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20121206
20121206
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seats. now that he's out of there, he can become a kind of cross between grover norquist and the jim demint he always was. he can drive these hard right ideas, but he can also sponsor hard right candidates in republican primaries. i think he thinks he's going to be more than important at the heritage foundation than he is in the senate. >> let me ask you about that, john. it looks to me not just -- the money is always a draw for some people, i'm not sure he is here. he would have been chairman of the commerce committee if the republicans had won this fight for the senate. they lost it. is it just one of the things that what happens when your party loses, you look for something better to do? >> i think this is better where he's looking for a different platform where he can have a louder voice and concentrate on th the issues he wants to. >> he's the chief recruiter on the right. he liked christine o'donnell and he ended up rooting for people pretty hard on the right like tomby in pennsylvania, murdoch, akin. he tried to run ron johnson against him. he wants to move the republican senate
move after two decades when, you know, grover norquist enforced very strictly this pledge that said no tax increases ever. you know, over my dead body. republicans have made a very significant move that says, okay. we will accept some tax increases. but let's remember, there are some very important details to be worked out. how much and when. will they just say, okay, we will stand aside while democrats pass this tax cut for the middle class and then let the tax cuts for the wealthy engs pyre? that could happen. but does it happen before the end of the year? does it happen after the end of the year? >> now, dana, on that point, a lot of this is that they seem to have already lost the american public. in a new series of polls. quinnipiac shows that americans have views close to the president. 65% say raise taxes on $250,000 plus. 85% of polls pledged against raising taxes. that's 85%. 51% think that the gop is negotiating in bad faith. so the public seems to be gone from the republican cause. >> right. by two to one in virtually all of these polls we are seeing that they are likely t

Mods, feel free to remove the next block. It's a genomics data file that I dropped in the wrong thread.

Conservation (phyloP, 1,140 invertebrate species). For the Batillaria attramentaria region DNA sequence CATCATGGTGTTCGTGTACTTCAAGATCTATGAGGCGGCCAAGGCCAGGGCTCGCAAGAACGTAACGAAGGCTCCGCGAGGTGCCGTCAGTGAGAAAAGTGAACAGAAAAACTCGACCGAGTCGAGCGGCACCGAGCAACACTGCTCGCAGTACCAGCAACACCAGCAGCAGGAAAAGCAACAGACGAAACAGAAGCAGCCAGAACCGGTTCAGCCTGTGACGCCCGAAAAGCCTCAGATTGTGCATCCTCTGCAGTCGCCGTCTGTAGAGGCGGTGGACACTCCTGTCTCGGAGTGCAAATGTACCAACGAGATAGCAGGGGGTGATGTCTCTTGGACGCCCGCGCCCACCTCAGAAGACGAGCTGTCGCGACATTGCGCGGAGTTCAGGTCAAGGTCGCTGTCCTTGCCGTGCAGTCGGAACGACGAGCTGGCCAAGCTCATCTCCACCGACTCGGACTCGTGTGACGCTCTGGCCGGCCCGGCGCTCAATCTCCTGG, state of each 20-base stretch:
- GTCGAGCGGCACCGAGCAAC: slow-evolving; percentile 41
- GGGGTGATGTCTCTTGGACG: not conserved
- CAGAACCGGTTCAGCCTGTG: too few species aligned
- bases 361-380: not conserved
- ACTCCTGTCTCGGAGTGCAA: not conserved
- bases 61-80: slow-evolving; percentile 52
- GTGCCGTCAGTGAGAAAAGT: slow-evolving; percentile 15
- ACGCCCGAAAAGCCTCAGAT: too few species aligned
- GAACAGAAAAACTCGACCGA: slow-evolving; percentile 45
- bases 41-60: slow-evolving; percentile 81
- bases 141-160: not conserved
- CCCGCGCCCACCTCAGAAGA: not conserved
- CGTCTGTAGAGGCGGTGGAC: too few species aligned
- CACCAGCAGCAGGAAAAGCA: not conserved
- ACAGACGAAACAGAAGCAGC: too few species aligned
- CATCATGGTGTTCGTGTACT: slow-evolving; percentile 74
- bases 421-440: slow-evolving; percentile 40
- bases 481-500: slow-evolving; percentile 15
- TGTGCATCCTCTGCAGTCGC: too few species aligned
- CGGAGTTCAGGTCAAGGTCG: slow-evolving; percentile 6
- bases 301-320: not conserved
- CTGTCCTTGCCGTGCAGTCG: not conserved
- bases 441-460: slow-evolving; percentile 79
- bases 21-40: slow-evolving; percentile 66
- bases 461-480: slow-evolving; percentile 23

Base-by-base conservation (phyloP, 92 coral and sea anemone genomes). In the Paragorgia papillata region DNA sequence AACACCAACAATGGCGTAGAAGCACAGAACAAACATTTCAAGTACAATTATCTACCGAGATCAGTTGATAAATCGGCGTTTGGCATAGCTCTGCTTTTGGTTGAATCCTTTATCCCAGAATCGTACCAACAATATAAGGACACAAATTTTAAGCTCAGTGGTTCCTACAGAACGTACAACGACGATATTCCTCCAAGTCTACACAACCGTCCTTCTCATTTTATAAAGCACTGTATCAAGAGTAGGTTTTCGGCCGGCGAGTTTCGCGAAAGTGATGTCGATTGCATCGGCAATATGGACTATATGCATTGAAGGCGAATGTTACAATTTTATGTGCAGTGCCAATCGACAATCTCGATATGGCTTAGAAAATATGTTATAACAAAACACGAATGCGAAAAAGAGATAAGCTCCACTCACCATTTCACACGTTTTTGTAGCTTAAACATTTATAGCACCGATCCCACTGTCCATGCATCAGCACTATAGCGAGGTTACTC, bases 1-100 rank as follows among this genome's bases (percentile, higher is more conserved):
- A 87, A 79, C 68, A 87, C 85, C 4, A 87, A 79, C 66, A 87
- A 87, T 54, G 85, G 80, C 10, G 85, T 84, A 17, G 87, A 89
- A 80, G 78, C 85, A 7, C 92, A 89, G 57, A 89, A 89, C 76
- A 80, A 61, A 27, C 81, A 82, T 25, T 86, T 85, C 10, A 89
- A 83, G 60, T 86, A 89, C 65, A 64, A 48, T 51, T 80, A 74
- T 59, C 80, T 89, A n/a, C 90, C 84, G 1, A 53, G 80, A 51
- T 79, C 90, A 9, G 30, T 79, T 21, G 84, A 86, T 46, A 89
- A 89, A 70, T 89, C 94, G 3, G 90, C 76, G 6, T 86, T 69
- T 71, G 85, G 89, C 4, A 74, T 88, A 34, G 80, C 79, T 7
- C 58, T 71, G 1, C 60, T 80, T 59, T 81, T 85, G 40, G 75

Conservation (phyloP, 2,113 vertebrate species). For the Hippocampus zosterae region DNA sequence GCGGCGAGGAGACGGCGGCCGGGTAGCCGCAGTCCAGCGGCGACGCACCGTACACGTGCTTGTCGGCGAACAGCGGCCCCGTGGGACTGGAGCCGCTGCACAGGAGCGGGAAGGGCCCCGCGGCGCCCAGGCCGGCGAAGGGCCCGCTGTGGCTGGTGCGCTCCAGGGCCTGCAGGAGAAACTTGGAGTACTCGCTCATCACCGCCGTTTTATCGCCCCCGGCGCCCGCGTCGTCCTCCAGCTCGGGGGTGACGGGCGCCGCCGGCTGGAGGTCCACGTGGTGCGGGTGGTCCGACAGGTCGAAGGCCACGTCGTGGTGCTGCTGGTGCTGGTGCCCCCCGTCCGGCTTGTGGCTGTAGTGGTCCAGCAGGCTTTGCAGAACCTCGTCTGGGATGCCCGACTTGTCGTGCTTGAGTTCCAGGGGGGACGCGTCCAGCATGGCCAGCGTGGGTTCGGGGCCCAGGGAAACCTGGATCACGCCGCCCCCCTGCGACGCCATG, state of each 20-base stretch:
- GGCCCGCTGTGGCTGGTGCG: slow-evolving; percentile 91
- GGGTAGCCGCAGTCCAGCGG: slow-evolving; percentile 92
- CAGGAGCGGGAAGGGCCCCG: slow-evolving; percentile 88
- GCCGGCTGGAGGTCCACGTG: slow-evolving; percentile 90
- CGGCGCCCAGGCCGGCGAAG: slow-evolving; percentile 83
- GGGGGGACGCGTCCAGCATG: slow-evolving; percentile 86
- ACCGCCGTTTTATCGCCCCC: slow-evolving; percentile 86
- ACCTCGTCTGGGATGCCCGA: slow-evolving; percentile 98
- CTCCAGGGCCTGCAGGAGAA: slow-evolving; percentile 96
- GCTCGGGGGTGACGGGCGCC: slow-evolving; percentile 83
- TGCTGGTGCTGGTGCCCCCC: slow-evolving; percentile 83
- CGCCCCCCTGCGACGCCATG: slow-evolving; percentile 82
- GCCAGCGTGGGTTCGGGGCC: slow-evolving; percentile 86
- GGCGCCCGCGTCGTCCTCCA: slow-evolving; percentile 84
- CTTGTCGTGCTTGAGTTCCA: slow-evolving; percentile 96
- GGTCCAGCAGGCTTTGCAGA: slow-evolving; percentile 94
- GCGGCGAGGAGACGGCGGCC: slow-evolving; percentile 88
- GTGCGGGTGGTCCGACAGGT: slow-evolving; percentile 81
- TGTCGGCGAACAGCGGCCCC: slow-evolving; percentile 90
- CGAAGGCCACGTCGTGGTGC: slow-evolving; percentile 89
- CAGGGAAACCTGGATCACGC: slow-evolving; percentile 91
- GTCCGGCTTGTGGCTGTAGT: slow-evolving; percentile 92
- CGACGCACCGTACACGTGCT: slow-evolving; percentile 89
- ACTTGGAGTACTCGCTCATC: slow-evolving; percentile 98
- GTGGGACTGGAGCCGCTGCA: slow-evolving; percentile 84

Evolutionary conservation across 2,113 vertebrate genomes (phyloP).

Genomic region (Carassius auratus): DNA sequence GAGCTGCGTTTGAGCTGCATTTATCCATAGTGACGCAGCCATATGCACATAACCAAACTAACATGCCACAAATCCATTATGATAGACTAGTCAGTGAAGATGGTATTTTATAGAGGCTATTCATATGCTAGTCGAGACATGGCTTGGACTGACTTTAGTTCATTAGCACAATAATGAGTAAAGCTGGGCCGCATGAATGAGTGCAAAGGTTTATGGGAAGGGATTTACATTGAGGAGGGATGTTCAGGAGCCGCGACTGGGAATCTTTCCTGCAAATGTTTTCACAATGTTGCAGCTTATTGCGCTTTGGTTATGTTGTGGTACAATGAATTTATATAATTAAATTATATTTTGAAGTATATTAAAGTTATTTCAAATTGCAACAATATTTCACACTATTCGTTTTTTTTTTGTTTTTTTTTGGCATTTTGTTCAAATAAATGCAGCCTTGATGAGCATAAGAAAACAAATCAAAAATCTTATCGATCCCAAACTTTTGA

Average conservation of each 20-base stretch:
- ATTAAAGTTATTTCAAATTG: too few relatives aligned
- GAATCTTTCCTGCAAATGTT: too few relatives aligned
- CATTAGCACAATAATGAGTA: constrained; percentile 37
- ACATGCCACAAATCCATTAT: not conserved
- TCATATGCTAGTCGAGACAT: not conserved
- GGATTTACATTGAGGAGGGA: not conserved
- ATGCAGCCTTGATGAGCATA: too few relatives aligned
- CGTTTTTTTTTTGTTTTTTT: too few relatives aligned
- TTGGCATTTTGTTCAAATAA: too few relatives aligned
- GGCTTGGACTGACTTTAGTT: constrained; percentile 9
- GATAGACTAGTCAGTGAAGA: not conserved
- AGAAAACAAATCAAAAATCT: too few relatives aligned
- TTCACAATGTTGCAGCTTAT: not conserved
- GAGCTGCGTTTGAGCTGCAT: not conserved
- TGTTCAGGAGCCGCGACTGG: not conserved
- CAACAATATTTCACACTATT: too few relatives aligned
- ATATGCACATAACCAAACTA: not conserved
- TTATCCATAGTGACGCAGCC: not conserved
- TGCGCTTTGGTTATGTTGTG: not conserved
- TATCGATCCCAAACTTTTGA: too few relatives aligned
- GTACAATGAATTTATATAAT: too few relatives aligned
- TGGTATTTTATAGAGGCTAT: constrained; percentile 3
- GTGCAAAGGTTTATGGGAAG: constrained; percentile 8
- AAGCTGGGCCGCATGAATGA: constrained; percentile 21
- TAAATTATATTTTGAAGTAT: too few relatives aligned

grover norquist for quite some time. you went to the meeting, his wednesday meeting. >> that's right. >> he has all the time with some of the most powerful conservatives in d.c. and across the country attending. what was their attitude about any deal that boehner might have to make? >> it's pretty interesting when you talk to house republicans because they look at boehner from two different perspectives. on one side, boehner went in front of the house conference and he said, i'm not going to back any deal that increases rates. so they feel pretty confident on rates. that's where i think "the new york times" comes from. on rates they think boehner is still with house conservatives. at the same time, there's a lot of raised eyebrows right now because just as boehner is promising not to buckle on rates, he's purging four conservatives from committee. >> i was going to ask you about that. now, newt, and bob livingston tried that with mark newman back in '95. that didn't work out well for him. we said we're going to vote against every appropriations bill that you put up now. and the next
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